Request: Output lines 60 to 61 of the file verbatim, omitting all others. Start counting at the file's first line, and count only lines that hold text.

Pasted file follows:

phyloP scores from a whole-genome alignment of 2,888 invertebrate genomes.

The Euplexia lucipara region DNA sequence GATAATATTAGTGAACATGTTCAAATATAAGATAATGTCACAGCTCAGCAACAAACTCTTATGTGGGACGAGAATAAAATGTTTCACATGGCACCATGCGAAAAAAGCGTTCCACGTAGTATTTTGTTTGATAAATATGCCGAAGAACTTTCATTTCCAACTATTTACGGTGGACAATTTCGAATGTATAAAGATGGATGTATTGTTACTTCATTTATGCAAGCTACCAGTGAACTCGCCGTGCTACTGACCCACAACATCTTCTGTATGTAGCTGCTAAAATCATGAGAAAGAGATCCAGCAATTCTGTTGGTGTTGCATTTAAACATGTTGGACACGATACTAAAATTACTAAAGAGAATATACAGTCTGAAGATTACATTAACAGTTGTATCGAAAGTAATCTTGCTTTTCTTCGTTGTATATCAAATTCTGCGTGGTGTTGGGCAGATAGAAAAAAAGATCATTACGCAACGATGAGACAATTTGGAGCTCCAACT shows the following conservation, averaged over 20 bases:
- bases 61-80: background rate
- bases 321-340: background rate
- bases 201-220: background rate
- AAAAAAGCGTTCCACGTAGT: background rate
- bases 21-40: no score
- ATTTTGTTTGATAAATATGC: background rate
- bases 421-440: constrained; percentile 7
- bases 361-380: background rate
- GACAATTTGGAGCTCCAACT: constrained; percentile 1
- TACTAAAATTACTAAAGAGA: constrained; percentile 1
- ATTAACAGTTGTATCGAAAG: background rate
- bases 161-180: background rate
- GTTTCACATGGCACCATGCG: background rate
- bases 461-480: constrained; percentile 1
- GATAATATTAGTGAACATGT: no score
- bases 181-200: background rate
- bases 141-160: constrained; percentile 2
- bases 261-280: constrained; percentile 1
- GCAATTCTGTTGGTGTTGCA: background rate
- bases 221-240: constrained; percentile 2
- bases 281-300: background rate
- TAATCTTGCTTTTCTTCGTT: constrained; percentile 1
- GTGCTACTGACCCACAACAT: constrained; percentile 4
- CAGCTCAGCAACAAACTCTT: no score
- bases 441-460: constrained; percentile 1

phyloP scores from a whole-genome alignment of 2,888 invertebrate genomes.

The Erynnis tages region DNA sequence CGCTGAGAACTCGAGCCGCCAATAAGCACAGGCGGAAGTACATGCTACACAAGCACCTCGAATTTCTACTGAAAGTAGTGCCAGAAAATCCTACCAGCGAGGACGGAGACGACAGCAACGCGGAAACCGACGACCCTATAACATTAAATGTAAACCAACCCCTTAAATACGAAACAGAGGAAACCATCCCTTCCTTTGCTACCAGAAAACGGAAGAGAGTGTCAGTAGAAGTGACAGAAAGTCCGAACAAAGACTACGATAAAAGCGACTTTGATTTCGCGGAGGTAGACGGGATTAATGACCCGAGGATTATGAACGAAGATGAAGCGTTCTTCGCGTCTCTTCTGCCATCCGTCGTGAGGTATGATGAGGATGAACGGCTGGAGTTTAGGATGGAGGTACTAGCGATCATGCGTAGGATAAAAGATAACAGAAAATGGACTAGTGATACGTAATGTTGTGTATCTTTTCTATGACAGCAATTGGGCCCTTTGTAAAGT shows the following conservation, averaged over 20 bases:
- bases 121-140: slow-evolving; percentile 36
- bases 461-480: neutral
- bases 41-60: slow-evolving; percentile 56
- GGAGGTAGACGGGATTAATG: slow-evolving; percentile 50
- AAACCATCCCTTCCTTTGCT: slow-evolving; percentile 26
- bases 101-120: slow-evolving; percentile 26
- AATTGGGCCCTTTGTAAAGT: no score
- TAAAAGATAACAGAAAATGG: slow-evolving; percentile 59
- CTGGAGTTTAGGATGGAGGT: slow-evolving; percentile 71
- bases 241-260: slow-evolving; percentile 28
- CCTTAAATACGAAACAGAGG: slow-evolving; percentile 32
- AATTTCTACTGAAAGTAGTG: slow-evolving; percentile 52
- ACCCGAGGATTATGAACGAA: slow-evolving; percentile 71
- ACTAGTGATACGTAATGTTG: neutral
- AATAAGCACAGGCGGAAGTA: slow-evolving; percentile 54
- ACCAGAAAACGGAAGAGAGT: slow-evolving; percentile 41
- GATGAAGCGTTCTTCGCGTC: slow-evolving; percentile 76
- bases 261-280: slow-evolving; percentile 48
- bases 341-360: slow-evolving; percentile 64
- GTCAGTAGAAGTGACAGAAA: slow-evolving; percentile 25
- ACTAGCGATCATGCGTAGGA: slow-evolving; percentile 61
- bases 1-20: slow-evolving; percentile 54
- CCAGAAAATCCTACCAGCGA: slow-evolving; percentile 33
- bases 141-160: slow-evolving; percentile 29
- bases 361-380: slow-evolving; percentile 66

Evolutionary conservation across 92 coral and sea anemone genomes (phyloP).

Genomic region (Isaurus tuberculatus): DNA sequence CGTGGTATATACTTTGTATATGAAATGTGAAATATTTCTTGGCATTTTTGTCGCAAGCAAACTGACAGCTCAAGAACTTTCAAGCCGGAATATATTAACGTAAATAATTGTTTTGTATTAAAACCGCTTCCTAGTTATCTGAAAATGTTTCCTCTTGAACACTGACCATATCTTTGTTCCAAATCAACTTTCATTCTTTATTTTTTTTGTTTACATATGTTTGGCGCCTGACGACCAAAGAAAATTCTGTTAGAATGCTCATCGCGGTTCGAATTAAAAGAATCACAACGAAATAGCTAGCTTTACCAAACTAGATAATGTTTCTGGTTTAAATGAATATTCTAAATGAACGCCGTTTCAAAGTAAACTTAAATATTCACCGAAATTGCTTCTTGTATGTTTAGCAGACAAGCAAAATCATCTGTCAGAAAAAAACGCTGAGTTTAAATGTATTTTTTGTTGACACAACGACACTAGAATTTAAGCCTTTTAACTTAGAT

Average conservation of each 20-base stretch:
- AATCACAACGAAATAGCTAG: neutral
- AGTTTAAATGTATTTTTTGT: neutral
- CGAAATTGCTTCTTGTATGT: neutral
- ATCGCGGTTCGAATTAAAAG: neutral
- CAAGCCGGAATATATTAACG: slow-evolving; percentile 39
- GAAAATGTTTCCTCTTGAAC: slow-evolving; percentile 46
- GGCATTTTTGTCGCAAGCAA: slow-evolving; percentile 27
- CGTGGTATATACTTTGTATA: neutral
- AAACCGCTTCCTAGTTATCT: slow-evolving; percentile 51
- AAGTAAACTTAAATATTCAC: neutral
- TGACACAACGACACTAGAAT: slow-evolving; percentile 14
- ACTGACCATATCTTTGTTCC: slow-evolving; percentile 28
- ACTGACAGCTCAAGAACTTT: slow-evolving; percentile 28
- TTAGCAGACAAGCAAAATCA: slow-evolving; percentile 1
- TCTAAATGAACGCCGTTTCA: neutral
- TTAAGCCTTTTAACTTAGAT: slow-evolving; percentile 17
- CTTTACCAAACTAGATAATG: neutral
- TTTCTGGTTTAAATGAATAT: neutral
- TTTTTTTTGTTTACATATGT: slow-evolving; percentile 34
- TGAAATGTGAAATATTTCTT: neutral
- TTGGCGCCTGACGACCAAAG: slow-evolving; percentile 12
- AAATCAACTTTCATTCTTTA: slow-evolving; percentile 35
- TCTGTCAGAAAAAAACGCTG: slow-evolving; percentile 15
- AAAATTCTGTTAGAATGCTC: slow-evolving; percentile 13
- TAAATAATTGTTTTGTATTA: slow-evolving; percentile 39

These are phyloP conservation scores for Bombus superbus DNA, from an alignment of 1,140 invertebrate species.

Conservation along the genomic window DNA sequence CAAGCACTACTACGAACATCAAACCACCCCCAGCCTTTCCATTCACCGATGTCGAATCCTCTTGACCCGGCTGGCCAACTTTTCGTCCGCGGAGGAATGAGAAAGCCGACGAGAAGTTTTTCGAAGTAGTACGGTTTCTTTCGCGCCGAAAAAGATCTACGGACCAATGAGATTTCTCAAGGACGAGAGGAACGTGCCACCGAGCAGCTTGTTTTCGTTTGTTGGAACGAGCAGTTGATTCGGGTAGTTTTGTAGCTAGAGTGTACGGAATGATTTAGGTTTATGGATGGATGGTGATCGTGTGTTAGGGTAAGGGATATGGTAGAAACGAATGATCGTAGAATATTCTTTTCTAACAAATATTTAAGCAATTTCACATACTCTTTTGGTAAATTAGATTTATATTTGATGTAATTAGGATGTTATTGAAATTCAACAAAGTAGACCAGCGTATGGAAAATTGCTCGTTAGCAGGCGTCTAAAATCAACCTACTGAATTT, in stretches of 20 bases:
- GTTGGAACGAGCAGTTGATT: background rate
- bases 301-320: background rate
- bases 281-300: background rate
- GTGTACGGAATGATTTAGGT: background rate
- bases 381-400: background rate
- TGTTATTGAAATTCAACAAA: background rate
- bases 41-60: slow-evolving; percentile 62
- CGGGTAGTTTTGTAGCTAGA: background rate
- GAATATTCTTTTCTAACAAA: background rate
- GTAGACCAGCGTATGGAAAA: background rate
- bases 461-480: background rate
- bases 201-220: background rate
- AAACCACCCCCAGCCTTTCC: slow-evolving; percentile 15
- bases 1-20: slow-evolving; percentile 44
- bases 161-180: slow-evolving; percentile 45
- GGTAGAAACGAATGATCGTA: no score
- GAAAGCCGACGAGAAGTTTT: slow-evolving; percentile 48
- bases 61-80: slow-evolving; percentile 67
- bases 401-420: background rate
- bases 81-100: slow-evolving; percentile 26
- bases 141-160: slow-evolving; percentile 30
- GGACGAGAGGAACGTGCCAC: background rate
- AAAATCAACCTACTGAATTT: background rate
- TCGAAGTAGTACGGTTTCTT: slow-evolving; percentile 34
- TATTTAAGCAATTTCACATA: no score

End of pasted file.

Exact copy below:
- CGAAATTGCTTCTTGTATGT: neutral
- ATCGCGGTTCGAATTAAAAG: neutral